Lawyers representing Syrian refugees in Jordan have made a request to the International Criminal Court (ICC) Prosecutor to open an investigation into the regime of President Bashar Al-Assad, after submitting evidence of government forces carrying out crimes against humanity.
A group of lawyers, led by Rodney Dixon QC of Temple Garden Chambers in London, today said that the evidence indicts several senior figures in the Assad government, including the president himself as well as his brother Maher Al-Assad.
“Today’s action is indeed a long awaited breakthrough for the countless victims of the most brutal crimes we’ve seen in the ongoing Syrian conflict,” Dixon said at a press conference earlier today.
Given the nature of these widespread crimes … we say the investigation must extend right to the top, to the commander in chief, President Assad and those underneath him who are in charge of the army, the intelligences forces and the police forces who have been involved in these actions.
Although Syria is not a signatory to The Hague-based court, lawyers in London are relying on a precedent set by the ICC in extending jurisdiction to the crime of forcible population transfers, as seen recently in a petition made by Rohingya refugees who fled from Myanmar to Bangladesh.
Jordan is an ICC state allowing refugees who have crossed the border to make an appeal, particularly those who have been forcibly deported.
The case is being brought on behalf of 28 Syrians currently in refugee camps in Jordan; they testify to being shot at, detained, tortured and exiled, as well as having witnessed massacres committed by Syrian troops.
“We are asserting that based on the evidence of our clients and others, there is now a very clear jurisdictional gateway for the prosecutor to investigate this case and prosecute those who are most responsible,” Dixon told reporters.
London-based solicitors Stoke White, who is aiding the refugees in the filing, said the 28 Syrians submitting the case today were only a small sample of the 1,183 others they are representing, whose statements will in time also be gathered to bring their experiences to light.
“I am grateful to those people for coming forward and giving us the opportunity to serve them, hopefully in seeking that justice. I am grateful for their bravery to make these applications on the behalf of hundreds and thousands of people,” Stoke White partner Hakan Camuz said.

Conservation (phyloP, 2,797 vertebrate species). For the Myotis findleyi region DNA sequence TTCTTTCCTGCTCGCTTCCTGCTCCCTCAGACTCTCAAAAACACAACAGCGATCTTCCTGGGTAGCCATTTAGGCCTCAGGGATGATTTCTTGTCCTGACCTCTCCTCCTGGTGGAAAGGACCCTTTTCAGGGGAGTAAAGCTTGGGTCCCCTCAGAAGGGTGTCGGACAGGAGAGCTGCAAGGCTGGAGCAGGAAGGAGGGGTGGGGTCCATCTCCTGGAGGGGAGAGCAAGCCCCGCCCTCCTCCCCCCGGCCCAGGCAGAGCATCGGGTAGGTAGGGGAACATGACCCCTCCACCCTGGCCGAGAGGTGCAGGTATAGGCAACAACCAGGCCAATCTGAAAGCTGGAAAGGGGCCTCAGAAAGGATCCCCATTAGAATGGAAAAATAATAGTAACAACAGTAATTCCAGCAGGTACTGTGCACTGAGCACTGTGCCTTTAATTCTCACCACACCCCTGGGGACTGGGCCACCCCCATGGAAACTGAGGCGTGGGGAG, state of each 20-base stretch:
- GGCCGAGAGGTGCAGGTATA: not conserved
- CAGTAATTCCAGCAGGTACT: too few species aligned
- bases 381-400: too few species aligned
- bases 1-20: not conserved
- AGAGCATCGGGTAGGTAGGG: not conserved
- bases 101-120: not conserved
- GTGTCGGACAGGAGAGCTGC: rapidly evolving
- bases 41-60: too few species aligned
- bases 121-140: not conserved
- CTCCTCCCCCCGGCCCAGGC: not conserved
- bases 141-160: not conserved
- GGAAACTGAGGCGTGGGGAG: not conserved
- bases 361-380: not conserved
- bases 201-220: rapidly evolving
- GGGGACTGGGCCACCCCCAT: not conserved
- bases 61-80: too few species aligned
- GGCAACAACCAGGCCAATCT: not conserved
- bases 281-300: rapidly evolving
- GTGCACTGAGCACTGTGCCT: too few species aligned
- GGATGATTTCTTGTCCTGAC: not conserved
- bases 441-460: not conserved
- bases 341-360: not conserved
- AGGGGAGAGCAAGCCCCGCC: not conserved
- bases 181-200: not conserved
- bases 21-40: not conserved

Recorded testimonies from the refugees were also heard in London earlier today, all of whom had chosen to remain anonymous for fear of reprisals from government intelligence forces against family members still in Syria.
“I saw a lot of people being shot at by the regime forces, people were being randomly shot including my 18-year-old nephew. Two other family members of mine were kidnapped and we never heard from them again,” one woman, now in Zaatari refugee camp, narrated. “When I was living in Homs I was volunteering by providing medication and treatment to injured people. I attended to a lot of women who had been raped and abused by the regime forces. My volunteer work made me a target for the regime.”
As the Syrian conflict approaches its ninth anniversary, violence in the country has eased, with President Al-Assad seemingly emerging as the victor. But today, the lawyers stressed that their primary concern was achieving justice for the victims irrespective of a political settlement.
“There cannot be a deal in which some immunity is given, some amnesty is forged, because they have fundamental violations that they want addressed. They have to be investigated. Ultimately, there can be no long term solution or peace without victims, in their hundreds of thousands, seeing justice done,” Dixon told MEMO.
The legal team also condemned that no such action had been taken until now, largely due to Damascus-allies Russia and China vetoing a UN Security Council resolution to refer the Syrian conflict to the court.
However there have been a number of attempts made by national government to hold Syrian officials to account; last month, police detained two Syrians in Germany and one in France on charges of torturing anti-government activists early in the country’s uprising, the first arrest of regime officials in Europe.
Last May, Syrian torture survivors also filed a criminal complaint in Austria against 24 senior officials in the government of Syrian President Bashar Al-Assad, for being involved in their detention and abuse. However today’s submission marks the first time an investigation under international jurisdiction has been sought.
The war in Syria has killed more than 600,000 people since 2011, the vast majority by regime-allied forces. More than half of the country’s 21 million population has been displaced, and the Assad government, led by the Muslim Alawite minority, has faced accusations of repopulation along sectarian lines. Some 14,000 Syrians are still being held in regime prisons, whilst the fates of a further 82,000 remain unknown.